Rather than simply expect every unhappily unmarried person to work it out on their own despite all that (and blame them if it doesn’t pan out), the rest of us could no doubt do more to support them in their quest. I used to think that “setting people up” inherently constituted annoying, Yenta-ish meddling. But my married friends who were “set up” speak glowingly about the third parties who brought them together. If done respectfully and thoughtfully, matchmaking for unhappily unmarried people is a community and personal service. Indeed, it can be a gift that lasts a lifetime (ask the Veillards).

Happy 82nd anniversary

Happy 82nd anniversary

When a caregiver leaves

For the fourteen years that I knew my mother-in-law Janice, she would sit at her computer for hours doing her bookkeeping working or just playing solitaire. Her son Vincent would sit quietly beside her, keeping her company. Then Janice passed away. Pretty soon, he kept Veronica and I company in the same way, for the time he lived with us. More recently, for the almost-six years that he has lived in a group home near our house, he has sat quietly beside the night manager Carol, while she has done her own computer work and play. Carol and Vincent have a special relationship.

Carol has firm opinions about things. She and Vinnie squabbled frequently, often when he was caught cutting corners on some rule. We sometimes squabbled with her, too. There’s awkward negotiation and role conflict regarding various details of Vincent’s care. She was away for awhile on sick leave after some surgery. The guys missed her terribly.

We called her last weekend to get a phone number. She surprised us with the news that she will be leaving her position. Like so many black women caring for other people’s loved-ones, she’s had to move on. Not for the first time, no one quite knows the right thing to say. “Thank you for everything” is essential, but leaves so much unsettled and unsaid.

Through circumstances that were beyond her control, she would not be able to say goodbye in person. So she asked one thing: Would we please tell Vincent that she will miss him terribly, but that she won’t be able to see him anymore. Would we also say goodbye to my two daughters, whom she has come to know? Veronica and I spoke with Vincent about it. A staff member had already gotten the guys together. She broke the news to them, rather in the way one tells small children about the death of a close relative.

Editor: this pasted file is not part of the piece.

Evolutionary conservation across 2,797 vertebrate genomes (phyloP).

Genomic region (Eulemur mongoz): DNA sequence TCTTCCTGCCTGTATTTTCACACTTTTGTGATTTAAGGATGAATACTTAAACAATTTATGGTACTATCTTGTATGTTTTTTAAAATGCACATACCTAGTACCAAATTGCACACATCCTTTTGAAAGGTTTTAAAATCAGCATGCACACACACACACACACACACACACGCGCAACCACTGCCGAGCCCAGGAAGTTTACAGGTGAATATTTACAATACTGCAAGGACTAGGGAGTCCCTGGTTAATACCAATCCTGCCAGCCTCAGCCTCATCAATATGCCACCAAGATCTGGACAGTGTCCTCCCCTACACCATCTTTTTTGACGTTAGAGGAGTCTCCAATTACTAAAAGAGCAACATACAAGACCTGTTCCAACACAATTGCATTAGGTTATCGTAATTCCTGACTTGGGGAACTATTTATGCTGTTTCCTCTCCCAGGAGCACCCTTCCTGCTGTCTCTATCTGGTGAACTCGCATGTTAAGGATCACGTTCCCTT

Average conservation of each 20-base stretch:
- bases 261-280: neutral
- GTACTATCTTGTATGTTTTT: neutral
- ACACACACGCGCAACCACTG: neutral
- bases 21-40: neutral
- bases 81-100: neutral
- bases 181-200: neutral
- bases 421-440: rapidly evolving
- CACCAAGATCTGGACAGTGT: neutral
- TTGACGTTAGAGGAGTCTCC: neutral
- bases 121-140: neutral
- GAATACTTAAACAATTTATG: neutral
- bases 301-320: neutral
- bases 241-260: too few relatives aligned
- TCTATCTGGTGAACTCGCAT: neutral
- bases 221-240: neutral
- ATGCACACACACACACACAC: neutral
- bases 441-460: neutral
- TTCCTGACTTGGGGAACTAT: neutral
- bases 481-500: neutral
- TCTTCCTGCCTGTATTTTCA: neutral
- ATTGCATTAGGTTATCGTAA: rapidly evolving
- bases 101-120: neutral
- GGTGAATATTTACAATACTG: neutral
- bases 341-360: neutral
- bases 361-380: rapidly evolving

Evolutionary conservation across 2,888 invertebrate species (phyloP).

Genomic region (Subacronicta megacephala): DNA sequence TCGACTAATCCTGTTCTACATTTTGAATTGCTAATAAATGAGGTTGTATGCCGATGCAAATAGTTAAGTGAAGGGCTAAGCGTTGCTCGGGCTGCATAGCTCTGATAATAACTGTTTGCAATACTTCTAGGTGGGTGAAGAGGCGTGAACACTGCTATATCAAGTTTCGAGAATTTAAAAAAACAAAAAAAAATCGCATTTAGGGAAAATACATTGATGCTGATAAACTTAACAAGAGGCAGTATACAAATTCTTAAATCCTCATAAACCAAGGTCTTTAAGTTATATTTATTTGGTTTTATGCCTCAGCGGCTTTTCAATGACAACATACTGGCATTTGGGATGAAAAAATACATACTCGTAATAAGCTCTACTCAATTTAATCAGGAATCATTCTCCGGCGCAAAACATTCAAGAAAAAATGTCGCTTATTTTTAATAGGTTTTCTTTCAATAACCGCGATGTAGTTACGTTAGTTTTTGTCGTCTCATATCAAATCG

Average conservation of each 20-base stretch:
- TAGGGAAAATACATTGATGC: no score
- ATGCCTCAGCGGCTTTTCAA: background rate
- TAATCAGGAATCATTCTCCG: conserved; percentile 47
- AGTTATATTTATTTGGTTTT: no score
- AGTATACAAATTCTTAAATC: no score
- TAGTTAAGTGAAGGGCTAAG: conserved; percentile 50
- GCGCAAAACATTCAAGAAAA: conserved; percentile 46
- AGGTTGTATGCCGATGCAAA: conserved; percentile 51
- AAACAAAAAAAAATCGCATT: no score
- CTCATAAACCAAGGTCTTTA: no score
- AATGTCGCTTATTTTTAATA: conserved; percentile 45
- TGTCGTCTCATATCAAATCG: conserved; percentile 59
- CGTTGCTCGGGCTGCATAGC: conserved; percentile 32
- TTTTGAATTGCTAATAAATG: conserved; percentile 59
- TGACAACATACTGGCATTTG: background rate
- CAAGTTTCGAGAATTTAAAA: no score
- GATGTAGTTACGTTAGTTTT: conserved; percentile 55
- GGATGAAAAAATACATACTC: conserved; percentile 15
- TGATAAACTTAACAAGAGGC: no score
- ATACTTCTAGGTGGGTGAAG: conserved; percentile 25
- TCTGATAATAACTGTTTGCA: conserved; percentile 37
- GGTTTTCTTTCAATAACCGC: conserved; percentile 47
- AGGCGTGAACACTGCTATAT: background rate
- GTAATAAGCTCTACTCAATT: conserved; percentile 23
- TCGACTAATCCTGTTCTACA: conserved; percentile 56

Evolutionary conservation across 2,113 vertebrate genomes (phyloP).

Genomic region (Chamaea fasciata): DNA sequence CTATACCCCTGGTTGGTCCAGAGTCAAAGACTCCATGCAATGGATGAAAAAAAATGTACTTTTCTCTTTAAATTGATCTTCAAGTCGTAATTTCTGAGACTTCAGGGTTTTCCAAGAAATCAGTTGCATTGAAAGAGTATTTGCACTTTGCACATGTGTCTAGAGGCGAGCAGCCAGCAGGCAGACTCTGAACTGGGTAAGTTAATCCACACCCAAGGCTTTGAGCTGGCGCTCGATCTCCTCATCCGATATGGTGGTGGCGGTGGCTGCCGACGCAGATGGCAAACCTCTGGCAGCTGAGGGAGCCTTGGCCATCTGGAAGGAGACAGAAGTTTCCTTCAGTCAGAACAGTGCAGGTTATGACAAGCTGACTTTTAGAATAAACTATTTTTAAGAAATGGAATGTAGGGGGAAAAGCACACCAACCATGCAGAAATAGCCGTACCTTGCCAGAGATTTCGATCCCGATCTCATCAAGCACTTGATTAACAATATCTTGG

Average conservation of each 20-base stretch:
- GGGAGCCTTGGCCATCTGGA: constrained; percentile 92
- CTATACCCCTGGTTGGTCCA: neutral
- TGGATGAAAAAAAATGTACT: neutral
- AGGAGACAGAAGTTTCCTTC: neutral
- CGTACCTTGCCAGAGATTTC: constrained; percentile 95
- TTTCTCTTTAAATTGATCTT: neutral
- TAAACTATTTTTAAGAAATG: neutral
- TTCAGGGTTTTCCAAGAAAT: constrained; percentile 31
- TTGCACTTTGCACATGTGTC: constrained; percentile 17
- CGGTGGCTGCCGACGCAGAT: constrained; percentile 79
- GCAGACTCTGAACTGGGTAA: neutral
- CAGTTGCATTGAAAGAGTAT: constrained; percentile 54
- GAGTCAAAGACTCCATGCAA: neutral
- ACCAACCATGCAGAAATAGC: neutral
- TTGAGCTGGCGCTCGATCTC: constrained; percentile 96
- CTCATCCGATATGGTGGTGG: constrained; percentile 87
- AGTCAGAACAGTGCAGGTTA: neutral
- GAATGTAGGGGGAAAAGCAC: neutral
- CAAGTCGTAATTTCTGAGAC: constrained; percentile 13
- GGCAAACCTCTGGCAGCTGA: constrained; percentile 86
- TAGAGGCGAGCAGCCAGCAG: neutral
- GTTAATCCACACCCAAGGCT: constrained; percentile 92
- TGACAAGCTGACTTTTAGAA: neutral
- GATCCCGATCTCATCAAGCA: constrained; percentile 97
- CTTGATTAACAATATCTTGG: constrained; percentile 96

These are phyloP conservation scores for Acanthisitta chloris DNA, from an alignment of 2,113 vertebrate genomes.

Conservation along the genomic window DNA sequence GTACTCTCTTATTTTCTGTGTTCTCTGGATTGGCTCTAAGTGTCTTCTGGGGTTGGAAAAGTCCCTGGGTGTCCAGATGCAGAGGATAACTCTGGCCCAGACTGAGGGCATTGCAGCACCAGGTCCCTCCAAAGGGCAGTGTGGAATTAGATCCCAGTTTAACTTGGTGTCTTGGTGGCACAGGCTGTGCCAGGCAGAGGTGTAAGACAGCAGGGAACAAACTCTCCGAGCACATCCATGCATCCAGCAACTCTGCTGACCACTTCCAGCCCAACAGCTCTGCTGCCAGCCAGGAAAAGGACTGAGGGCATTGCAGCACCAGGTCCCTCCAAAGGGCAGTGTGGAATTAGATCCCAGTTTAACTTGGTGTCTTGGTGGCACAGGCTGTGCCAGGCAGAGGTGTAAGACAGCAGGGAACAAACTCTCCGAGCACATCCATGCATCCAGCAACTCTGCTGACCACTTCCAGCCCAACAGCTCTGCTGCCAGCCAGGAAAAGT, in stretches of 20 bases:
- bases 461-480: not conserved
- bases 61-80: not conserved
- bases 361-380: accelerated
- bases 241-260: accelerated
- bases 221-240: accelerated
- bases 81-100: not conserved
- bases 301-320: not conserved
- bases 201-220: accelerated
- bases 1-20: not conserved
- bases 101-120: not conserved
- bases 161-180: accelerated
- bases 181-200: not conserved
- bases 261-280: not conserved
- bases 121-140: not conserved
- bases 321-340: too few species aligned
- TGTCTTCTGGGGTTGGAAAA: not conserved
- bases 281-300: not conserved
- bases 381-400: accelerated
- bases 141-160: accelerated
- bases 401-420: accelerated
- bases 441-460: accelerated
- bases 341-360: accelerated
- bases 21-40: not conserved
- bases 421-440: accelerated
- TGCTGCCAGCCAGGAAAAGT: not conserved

Vincent is resilient and hungry for human connection. So he will soon find a new person to keep company with before he kicks in for the night.

Vincent’s not saying much about it. That’s his way. I’m helping him pen a goodbye card, as we’ve done when others have passed through his life. Given the low pay and the difficult working conditions in direct care work, he’s experienced this before.

At some random moment long in the future, he’ll say: “I miss Carol.” I’ll say: “Me, too, Vin. Me, too.”

Weekend Film Recommendation: Hobo with a Shotgun

Back in 2007, Robert Rodriguez and Quentin Tarantino released a pair of ’80s exploitation revival feature films under the combined title of Grindhouse. They also held a competition for directors to submit trailers of imaginary films, consistent with the theme of the genre, that could be screened beforehand. One such trailer was eventually turned into its own feature length film four years later, and is this week’s movie recommendation. It’s Jason Eisener’s Hobo with a Shotgun (2011).

Screen shot 2015-02-26 at 17.31.07 Continue Reading…

Have “black sites” come to Sweet Home Chicago?

The Guardian and The Atlantic have now both reported that Chicago police maintain a site at which they interrogate suspects without booking them or letting them talk to their lawyers.  On the Huffington Post, this is what I have to say about that.

As it turns out, this news doesn’t come too late to have an impact on the race for mayor in Chicago.  Perhaps we can use the six weeks before the runoff election to ask Rahm what he knows about these sites, and when he knew it.

Labour’s Scottish Message vs. Ramsay MacDonald

With Britain’s two main parties running neck and neck in a race in which neither is expected to get an outright majority of seats, each is trying to persuade minor party voters to “come home”. For example, to help stanch Labour’s Scottish losses to the Scottish National Party, Labour advocate Jim Murphy is arguing that a vote for the SNP is a vote for the Tories: